Whooping Cough Booster Shot – Gotta Have It!

14 05 2012

(Welcome to the CDC folks again! Today they’re talking about whooping cough and the booster shot kids need.)

Another fitful night. A mom lies awake, listening helplessly as her child coughs and coughs. This mom knows tomorrow will be another day of school missed. Soccer practice missed. And for her, another day of work missed. She wonders wearily when it will end.

This cough is whooping cough, also called the “100-day cough” because of its long duration. And the child? Not an infant, as one might expect, but a preteen, 11 years old.

Whooping cough—or pertussis—is a serious and very contagious respiratory disease that can cause long, violent coughing fits and the characteristic “whooping” sound that follows when a person gasps for air.

Whooping cough has been on the rise in preteens and teens. In 2009, a quarter of the 16,858 cases of pertussis reported in the United States were among 10- through 19-year-olds.

Most children get vaccinated against whooping cough as babies and get a booster shot before starting kindergarten or first grade. But protection from these vaccines wears off, leaving preteens at risk for infection that can cause prolonged illness, disruptions in school and activities, and even hospitalization.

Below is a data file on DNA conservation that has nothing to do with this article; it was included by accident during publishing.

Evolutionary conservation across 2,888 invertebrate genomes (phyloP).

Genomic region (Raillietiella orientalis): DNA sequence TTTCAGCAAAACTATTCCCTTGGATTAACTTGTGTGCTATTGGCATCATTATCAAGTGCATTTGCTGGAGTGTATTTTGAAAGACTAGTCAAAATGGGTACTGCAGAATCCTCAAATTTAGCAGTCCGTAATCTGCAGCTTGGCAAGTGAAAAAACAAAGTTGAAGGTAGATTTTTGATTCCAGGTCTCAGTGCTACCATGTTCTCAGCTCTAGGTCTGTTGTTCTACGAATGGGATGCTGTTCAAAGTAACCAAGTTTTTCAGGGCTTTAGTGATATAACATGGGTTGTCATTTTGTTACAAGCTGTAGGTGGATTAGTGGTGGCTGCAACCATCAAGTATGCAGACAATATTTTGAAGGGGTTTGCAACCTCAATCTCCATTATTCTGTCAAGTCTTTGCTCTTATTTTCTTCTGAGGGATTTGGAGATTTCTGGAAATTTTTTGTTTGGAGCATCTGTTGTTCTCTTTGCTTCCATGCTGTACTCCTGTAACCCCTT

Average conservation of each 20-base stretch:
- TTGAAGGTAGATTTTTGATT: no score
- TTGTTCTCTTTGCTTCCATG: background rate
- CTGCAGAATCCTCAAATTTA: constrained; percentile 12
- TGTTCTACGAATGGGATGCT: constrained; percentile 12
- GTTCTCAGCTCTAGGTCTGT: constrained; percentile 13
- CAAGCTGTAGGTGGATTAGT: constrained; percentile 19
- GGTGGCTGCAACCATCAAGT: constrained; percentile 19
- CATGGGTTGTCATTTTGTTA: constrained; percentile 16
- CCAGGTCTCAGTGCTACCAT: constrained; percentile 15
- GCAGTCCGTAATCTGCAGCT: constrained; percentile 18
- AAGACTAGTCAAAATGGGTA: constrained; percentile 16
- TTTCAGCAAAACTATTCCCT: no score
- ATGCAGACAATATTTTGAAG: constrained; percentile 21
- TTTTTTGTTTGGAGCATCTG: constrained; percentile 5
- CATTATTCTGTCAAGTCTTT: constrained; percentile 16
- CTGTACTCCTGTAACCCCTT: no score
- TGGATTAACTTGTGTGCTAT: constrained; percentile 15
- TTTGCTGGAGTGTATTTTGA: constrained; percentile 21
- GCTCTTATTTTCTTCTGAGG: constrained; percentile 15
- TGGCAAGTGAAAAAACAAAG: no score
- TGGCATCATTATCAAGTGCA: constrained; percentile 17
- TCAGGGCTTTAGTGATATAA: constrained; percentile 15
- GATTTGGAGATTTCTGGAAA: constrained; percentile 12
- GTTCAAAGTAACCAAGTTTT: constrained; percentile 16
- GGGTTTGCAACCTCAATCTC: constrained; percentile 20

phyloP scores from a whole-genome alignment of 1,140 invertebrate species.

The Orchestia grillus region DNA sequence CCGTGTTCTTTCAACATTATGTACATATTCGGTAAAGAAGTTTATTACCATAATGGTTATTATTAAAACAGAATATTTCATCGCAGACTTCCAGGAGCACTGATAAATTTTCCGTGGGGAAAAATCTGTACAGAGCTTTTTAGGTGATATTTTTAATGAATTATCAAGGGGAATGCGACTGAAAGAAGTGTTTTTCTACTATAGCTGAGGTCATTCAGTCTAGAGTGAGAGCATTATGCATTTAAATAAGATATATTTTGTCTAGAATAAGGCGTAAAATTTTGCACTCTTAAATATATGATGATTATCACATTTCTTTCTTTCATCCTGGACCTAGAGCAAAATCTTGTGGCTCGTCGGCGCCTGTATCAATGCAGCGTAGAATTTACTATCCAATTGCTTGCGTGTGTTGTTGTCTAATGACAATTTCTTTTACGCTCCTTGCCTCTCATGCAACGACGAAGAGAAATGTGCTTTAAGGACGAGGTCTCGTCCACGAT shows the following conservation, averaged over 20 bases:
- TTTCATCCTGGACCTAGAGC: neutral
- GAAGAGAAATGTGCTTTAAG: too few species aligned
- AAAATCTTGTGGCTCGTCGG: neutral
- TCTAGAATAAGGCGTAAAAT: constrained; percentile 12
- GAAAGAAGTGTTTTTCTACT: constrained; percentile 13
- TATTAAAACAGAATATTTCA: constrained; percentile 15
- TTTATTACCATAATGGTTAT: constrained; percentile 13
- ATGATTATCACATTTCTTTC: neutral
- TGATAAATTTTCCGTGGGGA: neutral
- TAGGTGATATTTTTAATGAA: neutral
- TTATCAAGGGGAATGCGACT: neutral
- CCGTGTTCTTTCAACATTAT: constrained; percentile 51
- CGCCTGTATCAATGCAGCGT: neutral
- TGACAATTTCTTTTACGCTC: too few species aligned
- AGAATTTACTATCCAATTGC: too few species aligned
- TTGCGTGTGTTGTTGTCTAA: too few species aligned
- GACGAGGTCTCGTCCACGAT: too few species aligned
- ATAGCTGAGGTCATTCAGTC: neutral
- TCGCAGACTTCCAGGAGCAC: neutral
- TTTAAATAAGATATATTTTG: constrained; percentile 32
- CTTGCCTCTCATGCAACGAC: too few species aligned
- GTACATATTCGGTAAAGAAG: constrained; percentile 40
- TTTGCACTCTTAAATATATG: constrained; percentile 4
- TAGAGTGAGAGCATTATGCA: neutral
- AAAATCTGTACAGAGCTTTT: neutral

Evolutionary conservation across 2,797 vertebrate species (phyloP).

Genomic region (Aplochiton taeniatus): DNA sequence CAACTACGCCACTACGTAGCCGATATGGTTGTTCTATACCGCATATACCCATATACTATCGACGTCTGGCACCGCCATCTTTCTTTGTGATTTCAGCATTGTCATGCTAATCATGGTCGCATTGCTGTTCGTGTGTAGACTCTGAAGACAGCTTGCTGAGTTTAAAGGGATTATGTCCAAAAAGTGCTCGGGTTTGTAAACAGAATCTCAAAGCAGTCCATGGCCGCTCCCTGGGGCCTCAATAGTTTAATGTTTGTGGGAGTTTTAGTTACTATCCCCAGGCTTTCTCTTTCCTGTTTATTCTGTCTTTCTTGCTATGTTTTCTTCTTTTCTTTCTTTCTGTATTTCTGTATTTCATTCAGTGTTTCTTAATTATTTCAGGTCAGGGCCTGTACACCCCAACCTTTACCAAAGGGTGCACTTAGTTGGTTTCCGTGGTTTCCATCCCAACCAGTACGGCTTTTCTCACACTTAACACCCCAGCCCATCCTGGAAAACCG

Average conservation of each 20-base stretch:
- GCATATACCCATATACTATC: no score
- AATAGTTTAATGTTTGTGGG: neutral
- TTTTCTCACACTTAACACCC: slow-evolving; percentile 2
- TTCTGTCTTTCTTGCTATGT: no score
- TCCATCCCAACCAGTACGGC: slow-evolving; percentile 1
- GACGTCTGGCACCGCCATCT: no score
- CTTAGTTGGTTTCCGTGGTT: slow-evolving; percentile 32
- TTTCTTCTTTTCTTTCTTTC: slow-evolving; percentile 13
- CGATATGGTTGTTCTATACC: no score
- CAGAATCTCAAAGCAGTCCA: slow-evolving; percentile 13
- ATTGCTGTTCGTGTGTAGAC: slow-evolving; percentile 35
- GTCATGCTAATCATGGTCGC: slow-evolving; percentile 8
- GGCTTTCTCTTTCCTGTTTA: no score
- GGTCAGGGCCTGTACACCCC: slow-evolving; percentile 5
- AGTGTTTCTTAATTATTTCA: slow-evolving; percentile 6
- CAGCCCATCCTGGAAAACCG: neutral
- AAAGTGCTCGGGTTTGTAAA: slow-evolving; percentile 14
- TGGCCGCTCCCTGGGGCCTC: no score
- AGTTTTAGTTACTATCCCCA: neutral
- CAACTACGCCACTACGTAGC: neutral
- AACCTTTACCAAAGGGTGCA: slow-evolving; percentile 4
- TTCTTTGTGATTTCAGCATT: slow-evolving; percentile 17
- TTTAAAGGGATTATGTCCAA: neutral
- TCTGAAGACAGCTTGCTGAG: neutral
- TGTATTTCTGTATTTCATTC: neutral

To boost immunity, the Centers for Disease Control and Prevention (CDC) recommends the Tdap vaccine for all 11- and 12-year-olds.

“It’s important for preteens to get a one-time dose of Tdap to protect themselves and those around them from whooping cough,” says Anne Schuchat, MD, director of CDC’s National Center for Immunization and Respiratory Diseases. “Young infants are most vulnerable to serious complications from pertussis and can be infected by older siblings, parents, or other caretakers.” For infants, whooping cough can be deadly.

“Unfortunately, the most recent survey shows that only a little more than half of teens have received the Tdap vaccine,” says Dr. Schuchat. “By taking their preteen to get Tdap, parents can protect their child and help stop this disease from spreading.”